The Online Encyclopedia of Wyoming History

Visiting Fort Caspar

Visiting Fort Caspar

In 1859 and 1860, a trader named Louis Guinard built a new bridge across the North Platte River between what are now Casper and Mills, Wyo. The bridge was stronger and better built than John Richard’s bridge (Reshaw’s Bridge) about five miles downstream, and soon was drawing more of the wagon traffic.

In 1862, the U.S. Army established a post at the bridge, which came to be called Platte Bridge Station, and expanded it in the following years as tensions grew between white settlers and travelers and the tribes who already lived and hunted in the area. In 1865, young Lt. Caspar Collins and 25 other soldiers were killed in a series of fights on July 26. The fort was later renamed for the lieutenant, and the City of Casper took the name when it was founded more than 20 years later.

The fort was reconstructed on its original site in 1936. A visit there can go a long way to helping us imagine the lives of the people who lived at, defended, attacked and traveled through the place in the 1860s.

During the bus ride:

  • Depending upon where you began your trip, you will cross or parallel the North Platte River as you approach Fort Caspar. Can you see it? Where is the fort in relation to the river?   
  • How far is Fort Caspar from Fort Laramie? Cavalry soldiers like Caspar Collins could travel 40 miles a day if they and their horses were well fed. How long would it take to travel from Fort Laramie to Fort Caspar at that rate?
  • There are numerous roadside guides for Wyoming – picking one of them up, and sharing what you see as you travel Wyoming’s highways adds interest to the bus ride. The National Park Service has a great one on the Oregon Trail across Wyoming, which includes more information on Fort Caspar and the historic trails.
  • As you approach Fort Caspar, ask students to imagine how the countryside would have looked 150 years ago. Point out the high bluffs north of the river, behind which the warriors hid before attacking the soldiers in 1865.

Arriving at the fort:

  • Who traveled through here in the 1860s, and where were they headed?
  • Louis Guinard first built his bridge here in 1859 and 1860 and two years later, the army took over the spot for a fort. Ask students to think about why Guinard would have done that, when John Richard already had built a bridge (Reshaw’s Bridge) five miles downstream, in what’s now Evansville.
  • Why would the army want to build a fort exactly here?
  • Using WyoHistory.org’s account of the Battle of Platte Bridge and the Battle of Red Buttes, show where the Lakota, Cheyenne and Arapaho warriors attacked the soldiers.
  • What troops were stationed here then?
  • How did Lt. Caspar Collins happen to be here on July 26, 1865?

Back home:

  • Pretend you’re a traveler on the overland stagecoach.  Write a letter that you would mail home.  Describe what you’ve seen at the fort and trading post, and how you feel about it.  Tell what you think you’ll be seeing next.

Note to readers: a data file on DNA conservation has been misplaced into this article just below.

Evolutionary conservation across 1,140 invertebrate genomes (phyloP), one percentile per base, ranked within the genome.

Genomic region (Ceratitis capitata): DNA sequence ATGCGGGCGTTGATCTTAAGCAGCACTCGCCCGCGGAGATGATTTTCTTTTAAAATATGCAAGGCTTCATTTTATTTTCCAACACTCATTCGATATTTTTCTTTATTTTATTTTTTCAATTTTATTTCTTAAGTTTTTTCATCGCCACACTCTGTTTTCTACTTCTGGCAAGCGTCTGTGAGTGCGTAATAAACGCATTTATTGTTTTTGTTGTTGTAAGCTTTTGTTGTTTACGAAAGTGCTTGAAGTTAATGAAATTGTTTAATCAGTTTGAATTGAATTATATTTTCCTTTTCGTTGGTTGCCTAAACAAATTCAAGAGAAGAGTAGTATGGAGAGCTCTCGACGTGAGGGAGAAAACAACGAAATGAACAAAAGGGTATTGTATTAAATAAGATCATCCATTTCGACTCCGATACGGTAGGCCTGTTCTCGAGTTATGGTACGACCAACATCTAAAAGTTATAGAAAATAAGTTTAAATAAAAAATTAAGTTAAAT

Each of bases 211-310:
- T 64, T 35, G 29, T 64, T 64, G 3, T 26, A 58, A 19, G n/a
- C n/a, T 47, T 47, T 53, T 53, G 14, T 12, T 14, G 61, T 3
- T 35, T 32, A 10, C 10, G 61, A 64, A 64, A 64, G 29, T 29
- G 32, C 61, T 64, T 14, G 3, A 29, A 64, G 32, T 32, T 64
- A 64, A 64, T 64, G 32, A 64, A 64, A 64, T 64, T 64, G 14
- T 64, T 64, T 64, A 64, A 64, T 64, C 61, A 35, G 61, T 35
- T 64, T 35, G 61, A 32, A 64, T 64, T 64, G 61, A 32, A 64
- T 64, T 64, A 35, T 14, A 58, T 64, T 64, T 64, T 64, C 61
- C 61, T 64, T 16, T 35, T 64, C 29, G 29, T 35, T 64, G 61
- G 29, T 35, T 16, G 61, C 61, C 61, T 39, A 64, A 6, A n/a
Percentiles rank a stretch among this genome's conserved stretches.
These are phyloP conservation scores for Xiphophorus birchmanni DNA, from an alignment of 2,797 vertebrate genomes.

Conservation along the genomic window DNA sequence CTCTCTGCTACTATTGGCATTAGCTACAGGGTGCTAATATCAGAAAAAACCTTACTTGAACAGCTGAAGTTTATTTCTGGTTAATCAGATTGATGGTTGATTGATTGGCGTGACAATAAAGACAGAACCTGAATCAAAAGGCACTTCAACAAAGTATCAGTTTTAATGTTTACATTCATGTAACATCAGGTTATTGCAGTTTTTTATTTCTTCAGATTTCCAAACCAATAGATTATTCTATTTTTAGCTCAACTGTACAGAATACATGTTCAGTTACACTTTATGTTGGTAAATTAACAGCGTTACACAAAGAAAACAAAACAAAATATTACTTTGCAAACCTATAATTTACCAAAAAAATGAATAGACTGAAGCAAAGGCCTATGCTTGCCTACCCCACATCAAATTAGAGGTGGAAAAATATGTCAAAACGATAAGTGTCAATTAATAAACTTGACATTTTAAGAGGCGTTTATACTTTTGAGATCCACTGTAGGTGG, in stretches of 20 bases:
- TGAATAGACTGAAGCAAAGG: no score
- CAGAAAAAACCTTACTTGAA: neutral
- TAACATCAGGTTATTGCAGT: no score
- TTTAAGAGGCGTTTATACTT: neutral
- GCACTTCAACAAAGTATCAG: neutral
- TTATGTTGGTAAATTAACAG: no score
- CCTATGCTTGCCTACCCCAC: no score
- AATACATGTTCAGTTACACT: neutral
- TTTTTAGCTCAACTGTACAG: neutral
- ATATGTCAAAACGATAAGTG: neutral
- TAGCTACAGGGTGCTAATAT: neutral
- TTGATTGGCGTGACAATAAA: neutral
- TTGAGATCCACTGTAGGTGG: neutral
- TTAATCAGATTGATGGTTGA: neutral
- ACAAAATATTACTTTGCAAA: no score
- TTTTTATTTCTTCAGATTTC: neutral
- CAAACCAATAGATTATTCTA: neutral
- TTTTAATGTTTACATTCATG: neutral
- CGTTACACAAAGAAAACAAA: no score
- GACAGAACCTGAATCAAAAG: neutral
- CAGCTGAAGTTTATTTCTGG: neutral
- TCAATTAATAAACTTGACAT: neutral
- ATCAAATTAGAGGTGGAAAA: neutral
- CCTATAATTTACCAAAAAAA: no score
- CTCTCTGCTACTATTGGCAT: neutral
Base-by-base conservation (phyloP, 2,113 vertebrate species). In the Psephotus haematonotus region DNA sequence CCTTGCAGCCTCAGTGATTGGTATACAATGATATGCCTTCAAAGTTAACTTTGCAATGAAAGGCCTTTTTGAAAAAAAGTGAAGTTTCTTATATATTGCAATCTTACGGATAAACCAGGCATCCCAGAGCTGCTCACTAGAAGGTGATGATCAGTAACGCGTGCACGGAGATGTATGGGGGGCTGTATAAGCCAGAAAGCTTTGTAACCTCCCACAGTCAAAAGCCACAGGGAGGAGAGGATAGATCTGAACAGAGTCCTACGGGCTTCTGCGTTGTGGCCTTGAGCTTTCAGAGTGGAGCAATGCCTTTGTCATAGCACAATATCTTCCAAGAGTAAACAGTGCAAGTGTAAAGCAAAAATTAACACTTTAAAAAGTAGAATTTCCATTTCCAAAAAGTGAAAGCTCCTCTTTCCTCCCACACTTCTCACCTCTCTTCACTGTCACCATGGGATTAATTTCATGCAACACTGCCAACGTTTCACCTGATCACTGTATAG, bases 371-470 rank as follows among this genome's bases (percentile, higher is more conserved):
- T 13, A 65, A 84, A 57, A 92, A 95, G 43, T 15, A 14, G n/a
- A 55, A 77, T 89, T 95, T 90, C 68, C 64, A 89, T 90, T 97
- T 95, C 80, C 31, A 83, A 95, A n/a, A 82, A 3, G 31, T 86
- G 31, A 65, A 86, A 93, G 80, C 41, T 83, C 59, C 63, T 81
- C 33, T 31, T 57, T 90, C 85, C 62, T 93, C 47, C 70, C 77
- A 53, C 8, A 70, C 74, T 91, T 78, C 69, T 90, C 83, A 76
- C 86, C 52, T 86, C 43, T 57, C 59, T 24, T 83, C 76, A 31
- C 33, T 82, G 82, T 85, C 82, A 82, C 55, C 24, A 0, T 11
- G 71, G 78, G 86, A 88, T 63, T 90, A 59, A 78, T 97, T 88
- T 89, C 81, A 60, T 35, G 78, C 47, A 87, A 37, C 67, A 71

• Pretend you’re a soldier stationed at the fort. What is summer like? Winter? How is your pay? What do you think of your officers? Your fellow soldiers?
  • Pretend you are a Cheyenne warrior, the day after the attack on Platte Bridge. This is the first war party you have ever traveled with. How do you feel?

Note to teachers:

This lesson addresses a number of the Wyoming State Social Studies Standards detailed in the 2013 draft of Wyoming Social Studies Content and Performance Standards, benchmarked for the ends of grades 2, 5, 8 and 12. All are available at http://edu.wyoming.gov/sf-docs/publications/DRAFT_2013_Social_Studies_Standards.pdf?

More specifically, the lesson addresses Content Standard 4, Time, Continuity and Change, under which students analyze events, people, problems, and ideas within their historical contexts, and Content Standard 5, People, Places and Environments, under which students apply their knowledge of the geographic themes (location, place, movement, region, and human/environment interactions) and skills to demonstrate an understanding of interrelationships among people, places, and environment.

Under Content Standard 4, the lesson addresses standards SS5.4.4. SS8.4.4 and SS12.4.4, which call for students to discuss, identify or describe historical interactions between and among individuals, families, and cultural/ethnic groups, and standards SS5.4.5, SSD8.4.5 and 12.4.5, which call for students to understand the difference between primary and secondary sources, and how to use them in their research.

Under Content Standard 5, this lesson addresses the Human Place and Movement standards SS2.5.3, SS5.5.3 (which specifically mentions American Indians and the Oregon Trail), SS8.5.3 and SS12.5.3, and the Environment and Society standards SS2.5.4, SS5.5.4, SS8.5.4 and SS12.5.4, which call on students to understand how people in Wyoming adjust and have adjusted to their physical and geographical environment.